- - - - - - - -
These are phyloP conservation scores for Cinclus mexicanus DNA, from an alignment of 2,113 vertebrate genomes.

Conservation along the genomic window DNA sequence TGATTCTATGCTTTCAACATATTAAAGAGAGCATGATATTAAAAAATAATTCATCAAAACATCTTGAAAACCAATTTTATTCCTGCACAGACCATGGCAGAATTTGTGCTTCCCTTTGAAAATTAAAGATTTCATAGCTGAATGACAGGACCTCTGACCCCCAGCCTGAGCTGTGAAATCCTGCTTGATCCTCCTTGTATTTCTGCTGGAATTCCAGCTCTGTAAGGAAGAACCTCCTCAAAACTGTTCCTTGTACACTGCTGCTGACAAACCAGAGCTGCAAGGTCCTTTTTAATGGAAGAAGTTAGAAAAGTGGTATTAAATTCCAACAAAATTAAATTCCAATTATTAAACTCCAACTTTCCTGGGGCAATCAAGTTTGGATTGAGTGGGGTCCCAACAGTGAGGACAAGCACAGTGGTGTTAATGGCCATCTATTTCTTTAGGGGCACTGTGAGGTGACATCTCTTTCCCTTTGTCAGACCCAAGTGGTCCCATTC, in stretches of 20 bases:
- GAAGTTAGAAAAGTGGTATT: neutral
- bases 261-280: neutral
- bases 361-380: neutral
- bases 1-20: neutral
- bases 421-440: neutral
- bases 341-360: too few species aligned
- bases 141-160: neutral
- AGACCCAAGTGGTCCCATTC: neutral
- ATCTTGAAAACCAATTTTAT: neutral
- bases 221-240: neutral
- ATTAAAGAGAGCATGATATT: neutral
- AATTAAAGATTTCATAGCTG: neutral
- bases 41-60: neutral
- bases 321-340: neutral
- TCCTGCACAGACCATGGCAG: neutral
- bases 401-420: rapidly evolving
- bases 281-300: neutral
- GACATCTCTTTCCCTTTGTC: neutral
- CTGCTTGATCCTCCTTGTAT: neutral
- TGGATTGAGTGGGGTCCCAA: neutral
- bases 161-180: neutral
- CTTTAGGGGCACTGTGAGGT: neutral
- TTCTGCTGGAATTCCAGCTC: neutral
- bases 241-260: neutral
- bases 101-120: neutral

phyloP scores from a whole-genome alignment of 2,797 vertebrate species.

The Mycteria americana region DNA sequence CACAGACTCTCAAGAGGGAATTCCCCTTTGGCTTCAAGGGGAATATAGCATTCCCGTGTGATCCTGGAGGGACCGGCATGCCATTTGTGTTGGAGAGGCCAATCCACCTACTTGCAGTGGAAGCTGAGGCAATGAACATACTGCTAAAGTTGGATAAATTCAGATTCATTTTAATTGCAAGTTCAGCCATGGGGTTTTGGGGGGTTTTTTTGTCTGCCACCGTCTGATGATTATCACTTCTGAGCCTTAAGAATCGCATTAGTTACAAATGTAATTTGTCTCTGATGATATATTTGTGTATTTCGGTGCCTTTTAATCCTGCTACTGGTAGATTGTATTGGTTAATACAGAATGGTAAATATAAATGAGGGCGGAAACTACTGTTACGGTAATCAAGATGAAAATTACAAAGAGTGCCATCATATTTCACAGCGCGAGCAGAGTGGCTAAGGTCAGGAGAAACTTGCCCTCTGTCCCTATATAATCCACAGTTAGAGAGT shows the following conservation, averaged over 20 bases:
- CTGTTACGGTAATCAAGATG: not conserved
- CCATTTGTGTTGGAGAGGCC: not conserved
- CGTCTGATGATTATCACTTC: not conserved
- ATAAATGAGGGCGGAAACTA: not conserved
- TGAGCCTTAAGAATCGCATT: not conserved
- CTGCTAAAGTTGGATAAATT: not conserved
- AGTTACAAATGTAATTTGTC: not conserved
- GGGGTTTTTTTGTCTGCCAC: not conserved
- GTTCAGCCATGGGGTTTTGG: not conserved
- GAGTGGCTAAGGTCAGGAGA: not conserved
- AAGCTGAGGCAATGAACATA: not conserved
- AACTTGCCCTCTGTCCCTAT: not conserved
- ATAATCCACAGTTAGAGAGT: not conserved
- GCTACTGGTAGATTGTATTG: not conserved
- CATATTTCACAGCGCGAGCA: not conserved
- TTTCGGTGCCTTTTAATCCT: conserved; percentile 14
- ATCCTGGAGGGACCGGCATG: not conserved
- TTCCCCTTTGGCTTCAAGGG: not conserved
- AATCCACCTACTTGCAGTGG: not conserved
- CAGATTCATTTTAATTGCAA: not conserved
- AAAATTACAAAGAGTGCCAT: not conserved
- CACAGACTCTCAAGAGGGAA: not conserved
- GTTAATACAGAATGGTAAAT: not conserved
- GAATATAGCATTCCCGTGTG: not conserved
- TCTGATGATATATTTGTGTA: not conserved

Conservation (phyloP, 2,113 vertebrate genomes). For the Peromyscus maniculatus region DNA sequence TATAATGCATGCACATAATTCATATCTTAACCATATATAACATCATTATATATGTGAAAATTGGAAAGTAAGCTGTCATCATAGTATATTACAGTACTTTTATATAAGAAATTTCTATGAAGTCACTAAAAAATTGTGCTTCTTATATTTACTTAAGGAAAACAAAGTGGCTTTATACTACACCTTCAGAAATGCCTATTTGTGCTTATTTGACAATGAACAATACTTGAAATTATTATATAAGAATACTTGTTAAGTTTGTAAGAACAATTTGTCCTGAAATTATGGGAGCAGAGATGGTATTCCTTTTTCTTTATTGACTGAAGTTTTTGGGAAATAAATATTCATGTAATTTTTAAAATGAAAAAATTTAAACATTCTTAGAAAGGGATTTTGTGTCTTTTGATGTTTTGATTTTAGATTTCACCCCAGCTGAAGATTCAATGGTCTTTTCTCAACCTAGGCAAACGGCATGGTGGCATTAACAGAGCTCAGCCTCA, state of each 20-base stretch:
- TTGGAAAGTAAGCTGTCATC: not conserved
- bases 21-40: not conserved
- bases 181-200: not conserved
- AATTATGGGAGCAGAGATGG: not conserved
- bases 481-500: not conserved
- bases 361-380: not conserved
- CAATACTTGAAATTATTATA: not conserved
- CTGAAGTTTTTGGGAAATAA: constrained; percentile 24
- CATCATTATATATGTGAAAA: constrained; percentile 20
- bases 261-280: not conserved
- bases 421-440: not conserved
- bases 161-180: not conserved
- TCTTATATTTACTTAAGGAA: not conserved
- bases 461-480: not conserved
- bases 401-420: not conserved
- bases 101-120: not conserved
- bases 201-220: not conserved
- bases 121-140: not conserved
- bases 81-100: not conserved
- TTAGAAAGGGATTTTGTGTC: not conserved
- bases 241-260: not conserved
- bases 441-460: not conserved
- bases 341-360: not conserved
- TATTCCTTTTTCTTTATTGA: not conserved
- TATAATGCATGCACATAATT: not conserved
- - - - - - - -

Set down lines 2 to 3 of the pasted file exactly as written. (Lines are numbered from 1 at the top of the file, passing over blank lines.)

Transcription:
Conservation along the genomic window DNA sequence TGATTCTATGCTTTCAACATATTAAAGAGAGCATGATATTAAAAAATAATTCATCAAAACATCTTGAAAACCAATTTTATTCCTGCACAGACCATGGCAGAATTTGTGCTTCCCTTTGAAAATTAAAGATTTCATAGCTGAATGACAGGACCTCTGACCCCCAGCCTGAGCTGTGAAATCCTGCTTGATCCTCCTTGTATTTCTGCTGGAATTCCAGCTCTGTAAGGAAGAACCTCCTCAAAACTGTTCCTTGTACACTGCTGCTGACAAACCAGAGCTGCAAGGTCCTTTTTAATGGAAGAAGTTAGAAAAGTGGTATTAAATTCCAACAAAATTAAATTCCAATTATTAAACTCCAACTTTCCTGGGGCAATCAAGTTTGGATTGAGTGGGGTCCCAACAGTGAGGACAAGCACAGTGGTGTTAATGGCCATCTATTTCTTTAGGGGCACTGTGAGGTGACATCTCTTTCCCTTTGTCAGACCCAAGTGGTCCCATTC, in stretches of 20 bases:
- GAAGTTAGAAAAGTGGTATT: neutral